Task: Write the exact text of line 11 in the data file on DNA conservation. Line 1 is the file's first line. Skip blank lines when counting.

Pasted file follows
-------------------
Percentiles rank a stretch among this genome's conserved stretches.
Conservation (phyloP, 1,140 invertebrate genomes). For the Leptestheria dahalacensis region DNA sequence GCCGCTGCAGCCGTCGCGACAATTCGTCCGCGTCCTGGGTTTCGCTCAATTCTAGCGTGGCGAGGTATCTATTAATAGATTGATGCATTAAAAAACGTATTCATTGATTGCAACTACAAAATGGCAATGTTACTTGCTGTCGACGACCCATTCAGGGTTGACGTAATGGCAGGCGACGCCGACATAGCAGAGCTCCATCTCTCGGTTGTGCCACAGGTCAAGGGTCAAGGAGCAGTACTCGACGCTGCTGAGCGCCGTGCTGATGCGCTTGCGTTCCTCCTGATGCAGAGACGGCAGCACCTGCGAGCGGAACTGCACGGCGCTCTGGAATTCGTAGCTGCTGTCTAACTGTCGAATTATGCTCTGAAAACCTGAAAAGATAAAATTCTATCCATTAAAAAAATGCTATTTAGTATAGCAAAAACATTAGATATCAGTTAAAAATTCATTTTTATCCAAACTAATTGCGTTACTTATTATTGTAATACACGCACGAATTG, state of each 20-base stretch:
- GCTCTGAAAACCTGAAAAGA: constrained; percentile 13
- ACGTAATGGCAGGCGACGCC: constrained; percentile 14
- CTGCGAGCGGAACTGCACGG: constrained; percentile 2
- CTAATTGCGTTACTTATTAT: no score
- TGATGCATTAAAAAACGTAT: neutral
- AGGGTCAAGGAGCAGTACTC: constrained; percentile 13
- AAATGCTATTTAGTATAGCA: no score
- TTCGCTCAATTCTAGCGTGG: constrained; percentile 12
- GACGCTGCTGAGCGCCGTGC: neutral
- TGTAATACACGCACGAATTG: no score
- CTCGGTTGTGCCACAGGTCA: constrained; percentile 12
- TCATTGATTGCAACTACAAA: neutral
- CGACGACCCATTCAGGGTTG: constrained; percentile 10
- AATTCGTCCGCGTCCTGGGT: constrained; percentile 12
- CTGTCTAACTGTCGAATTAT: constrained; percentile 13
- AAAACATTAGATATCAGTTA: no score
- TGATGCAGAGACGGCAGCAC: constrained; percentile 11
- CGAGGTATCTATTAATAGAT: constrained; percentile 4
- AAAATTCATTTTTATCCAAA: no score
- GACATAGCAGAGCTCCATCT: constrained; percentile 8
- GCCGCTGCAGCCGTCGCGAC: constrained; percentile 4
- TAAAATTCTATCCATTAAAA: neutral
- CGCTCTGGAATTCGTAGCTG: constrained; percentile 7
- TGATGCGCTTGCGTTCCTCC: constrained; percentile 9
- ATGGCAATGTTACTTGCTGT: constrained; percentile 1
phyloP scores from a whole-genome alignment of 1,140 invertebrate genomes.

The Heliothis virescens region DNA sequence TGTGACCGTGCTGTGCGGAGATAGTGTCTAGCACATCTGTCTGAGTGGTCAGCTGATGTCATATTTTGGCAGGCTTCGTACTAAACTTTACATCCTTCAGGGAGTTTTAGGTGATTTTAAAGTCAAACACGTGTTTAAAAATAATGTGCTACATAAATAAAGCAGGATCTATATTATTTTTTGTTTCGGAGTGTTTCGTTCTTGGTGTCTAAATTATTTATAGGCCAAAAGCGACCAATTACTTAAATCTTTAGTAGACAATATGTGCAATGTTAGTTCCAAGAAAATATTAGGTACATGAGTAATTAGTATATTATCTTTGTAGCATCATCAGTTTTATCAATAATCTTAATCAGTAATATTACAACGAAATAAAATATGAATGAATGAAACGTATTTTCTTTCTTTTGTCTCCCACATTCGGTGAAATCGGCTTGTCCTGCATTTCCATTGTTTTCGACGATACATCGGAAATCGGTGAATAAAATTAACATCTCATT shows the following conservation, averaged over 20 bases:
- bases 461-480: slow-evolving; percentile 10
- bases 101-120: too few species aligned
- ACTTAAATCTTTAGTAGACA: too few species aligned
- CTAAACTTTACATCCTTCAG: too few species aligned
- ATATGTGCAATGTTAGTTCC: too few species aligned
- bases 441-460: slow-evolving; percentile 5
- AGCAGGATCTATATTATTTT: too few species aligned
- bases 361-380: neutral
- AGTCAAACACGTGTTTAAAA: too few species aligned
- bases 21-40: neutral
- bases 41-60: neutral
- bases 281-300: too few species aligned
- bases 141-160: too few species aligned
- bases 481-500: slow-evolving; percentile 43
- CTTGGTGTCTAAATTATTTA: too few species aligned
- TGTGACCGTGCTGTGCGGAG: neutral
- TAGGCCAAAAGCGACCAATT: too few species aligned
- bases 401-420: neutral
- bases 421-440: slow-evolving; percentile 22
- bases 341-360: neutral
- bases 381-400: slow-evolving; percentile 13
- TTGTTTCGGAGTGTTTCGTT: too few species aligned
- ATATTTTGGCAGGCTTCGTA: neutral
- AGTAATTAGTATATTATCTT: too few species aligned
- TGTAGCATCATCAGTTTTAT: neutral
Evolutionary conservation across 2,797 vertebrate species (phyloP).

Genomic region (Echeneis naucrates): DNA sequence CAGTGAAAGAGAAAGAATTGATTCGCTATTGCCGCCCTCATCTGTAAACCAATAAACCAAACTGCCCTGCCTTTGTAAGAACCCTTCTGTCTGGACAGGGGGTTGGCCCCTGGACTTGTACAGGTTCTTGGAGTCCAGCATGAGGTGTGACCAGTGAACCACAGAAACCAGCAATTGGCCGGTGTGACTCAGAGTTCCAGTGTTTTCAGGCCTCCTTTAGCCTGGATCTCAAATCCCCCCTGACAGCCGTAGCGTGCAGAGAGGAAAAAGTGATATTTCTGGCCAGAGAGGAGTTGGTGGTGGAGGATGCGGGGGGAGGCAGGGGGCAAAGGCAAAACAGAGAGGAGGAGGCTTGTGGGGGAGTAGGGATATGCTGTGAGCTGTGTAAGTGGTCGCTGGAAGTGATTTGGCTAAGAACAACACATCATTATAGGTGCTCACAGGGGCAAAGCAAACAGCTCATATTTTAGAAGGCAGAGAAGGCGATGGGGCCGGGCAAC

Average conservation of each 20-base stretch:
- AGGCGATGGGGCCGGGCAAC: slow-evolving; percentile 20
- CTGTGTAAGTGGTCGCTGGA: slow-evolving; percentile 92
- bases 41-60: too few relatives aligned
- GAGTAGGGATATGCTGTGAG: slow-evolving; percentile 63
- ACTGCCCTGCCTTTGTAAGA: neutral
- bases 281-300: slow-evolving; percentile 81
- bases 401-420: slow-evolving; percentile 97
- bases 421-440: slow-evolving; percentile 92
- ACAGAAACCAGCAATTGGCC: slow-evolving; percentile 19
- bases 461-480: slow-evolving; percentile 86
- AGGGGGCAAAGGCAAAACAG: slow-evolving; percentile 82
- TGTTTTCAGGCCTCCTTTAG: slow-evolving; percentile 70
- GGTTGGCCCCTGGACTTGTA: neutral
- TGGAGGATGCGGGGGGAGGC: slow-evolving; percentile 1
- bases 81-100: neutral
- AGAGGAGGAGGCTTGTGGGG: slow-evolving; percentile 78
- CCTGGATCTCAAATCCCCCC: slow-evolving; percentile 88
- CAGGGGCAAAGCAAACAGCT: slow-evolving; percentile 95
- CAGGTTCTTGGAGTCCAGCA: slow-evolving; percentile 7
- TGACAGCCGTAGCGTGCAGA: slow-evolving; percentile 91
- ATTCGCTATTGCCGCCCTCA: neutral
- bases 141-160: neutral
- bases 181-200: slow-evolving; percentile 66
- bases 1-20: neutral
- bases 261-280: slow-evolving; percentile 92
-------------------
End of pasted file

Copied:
- GACGCTGCTGAGCGCCGTGC: neutral